It’s no secret that the climate movement, despite some recent successes, has its problems. Spoken by mostly white voices, our messages are sometimes out of touch with the priorities of frontline communities: the ethnic minorities and low-income people who unfairly absorb the health and economic costs of climate change and environmental pollution. We are becoming more diverse, but we’re not there yet. And we focus most of our attention on the corporations and politicians that we perceive to have all the power, rather than building power from the ground up, in the communities that are right now dealing with the consequences of climate change and fossil fuel extraction.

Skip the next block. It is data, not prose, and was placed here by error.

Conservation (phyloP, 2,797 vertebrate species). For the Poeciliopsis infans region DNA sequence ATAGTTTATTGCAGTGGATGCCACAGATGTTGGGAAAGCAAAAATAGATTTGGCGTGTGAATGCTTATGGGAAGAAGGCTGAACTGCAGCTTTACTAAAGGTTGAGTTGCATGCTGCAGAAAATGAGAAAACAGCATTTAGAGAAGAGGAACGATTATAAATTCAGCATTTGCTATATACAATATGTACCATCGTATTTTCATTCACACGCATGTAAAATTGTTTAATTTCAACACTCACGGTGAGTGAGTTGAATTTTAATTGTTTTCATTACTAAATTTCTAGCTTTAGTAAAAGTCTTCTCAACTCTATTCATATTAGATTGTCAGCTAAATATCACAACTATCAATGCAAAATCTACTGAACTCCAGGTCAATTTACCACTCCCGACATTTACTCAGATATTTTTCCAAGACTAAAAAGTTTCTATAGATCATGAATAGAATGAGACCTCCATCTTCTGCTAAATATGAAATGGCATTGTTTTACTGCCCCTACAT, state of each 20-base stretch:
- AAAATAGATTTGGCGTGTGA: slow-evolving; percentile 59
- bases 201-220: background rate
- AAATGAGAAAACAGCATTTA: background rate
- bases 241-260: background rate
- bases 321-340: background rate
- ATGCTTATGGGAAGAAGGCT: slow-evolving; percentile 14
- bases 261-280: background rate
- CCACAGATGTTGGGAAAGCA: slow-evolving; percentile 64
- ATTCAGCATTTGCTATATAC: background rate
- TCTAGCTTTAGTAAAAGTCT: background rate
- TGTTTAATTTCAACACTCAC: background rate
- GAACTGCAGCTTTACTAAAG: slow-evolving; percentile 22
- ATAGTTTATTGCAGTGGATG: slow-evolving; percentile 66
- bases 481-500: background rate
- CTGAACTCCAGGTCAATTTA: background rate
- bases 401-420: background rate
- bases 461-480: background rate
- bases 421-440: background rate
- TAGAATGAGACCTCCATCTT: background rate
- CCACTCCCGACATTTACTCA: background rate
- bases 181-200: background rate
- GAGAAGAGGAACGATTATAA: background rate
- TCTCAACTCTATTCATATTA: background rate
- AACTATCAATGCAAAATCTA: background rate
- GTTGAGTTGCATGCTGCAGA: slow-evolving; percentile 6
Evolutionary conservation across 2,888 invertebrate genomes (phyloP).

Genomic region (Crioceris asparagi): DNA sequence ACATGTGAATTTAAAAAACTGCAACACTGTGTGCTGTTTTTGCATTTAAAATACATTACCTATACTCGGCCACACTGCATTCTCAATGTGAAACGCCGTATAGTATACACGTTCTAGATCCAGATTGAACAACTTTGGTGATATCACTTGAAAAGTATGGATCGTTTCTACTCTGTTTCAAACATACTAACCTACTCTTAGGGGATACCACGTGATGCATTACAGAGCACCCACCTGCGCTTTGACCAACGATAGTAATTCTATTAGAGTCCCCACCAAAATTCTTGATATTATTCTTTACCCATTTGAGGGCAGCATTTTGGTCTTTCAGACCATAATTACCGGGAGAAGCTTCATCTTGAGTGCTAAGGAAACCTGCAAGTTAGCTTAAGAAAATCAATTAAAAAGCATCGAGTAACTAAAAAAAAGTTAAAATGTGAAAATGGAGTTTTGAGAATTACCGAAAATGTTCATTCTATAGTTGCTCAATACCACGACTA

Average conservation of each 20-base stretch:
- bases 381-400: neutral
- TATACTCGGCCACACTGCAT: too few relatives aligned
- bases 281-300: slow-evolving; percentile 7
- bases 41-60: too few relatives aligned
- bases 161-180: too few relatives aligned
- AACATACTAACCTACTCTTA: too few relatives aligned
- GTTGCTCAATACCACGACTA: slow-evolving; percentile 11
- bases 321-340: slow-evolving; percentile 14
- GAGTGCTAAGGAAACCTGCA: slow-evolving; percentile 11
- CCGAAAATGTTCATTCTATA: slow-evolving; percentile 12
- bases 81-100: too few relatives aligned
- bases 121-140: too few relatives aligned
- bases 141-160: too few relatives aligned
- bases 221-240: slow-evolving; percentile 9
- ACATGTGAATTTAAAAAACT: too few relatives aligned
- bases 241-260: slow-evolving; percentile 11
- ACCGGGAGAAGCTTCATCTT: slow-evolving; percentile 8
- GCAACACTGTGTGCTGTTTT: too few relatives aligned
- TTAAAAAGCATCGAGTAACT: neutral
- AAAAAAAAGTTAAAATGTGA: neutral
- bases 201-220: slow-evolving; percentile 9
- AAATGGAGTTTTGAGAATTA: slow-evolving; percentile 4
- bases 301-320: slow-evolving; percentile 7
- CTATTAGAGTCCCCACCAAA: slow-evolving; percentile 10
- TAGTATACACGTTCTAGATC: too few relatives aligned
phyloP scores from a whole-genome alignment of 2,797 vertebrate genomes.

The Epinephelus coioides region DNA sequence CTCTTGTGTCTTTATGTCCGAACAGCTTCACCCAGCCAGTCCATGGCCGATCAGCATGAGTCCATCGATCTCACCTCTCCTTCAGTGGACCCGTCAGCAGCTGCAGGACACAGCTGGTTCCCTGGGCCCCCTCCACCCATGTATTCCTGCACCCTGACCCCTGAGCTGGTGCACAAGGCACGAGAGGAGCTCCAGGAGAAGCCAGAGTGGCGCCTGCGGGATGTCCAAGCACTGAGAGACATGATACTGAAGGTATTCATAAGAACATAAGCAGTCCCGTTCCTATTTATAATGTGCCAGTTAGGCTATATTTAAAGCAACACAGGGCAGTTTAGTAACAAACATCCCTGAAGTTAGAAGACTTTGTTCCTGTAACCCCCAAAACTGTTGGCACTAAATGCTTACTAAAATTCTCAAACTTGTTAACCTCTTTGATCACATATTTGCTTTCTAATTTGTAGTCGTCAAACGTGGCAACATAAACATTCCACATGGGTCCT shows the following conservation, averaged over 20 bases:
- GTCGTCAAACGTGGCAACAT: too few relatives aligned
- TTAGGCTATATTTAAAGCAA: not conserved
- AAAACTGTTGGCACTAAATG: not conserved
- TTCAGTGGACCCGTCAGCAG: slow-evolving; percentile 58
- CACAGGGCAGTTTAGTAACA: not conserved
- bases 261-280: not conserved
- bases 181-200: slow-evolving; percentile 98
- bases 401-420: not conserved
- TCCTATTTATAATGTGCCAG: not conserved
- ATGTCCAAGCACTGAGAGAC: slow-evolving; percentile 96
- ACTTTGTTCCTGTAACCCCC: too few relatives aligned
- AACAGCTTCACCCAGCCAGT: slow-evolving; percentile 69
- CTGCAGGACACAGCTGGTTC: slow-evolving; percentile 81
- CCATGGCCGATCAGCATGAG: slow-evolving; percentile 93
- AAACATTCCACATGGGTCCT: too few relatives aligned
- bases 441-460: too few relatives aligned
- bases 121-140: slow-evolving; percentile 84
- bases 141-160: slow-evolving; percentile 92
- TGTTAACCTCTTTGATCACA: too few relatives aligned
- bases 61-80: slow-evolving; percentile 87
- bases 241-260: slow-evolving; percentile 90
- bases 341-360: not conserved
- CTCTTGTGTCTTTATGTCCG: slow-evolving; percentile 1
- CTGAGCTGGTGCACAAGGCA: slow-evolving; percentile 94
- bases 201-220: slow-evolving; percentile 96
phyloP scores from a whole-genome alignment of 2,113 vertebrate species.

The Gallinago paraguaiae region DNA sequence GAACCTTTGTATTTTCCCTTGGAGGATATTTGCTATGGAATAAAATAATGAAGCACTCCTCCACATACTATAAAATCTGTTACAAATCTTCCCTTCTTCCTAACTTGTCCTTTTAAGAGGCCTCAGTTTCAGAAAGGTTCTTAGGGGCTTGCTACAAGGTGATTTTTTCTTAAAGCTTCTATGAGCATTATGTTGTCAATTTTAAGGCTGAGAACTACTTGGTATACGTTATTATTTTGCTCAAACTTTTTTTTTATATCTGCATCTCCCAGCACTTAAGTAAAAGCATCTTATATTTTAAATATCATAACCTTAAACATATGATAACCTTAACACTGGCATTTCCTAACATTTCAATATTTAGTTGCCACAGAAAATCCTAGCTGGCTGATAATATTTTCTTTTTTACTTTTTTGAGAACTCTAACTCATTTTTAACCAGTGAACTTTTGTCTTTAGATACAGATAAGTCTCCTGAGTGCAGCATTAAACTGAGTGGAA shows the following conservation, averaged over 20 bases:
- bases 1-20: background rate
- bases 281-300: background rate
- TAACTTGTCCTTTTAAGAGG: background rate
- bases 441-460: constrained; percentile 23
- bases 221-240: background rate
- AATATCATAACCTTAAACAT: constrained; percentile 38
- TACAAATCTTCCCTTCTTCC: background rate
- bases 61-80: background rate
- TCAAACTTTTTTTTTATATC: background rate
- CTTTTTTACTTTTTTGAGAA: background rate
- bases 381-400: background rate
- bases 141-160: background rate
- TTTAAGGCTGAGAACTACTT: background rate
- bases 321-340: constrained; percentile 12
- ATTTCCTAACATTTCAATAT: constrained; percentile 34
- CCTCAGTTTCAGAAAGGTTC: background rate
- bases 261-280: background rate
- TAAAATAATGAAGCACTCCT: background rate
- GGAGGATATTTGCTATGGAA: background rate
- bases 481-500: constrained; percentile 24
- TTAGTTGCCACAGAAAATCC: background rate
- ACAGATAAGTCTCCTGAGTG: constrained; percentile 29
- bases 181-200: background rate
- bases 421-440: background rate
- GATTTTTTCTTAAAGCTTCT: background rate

Here’s good news, though: Last week, all of those problems dissolved (at least for a couple of days) at a breakthrough meeting in Atlanta. The occasion was a convening of advocates associated with the Advancing Equity and Opportunity Collaborative and the U.S. Climate Action Network’s Southeast Climate and Energy Network. The convening drew 30 activists and policy advocates working on climate change and equity — including many from frontline communities in the South.
Why Atlanta? Everyone knows the Sou... Read more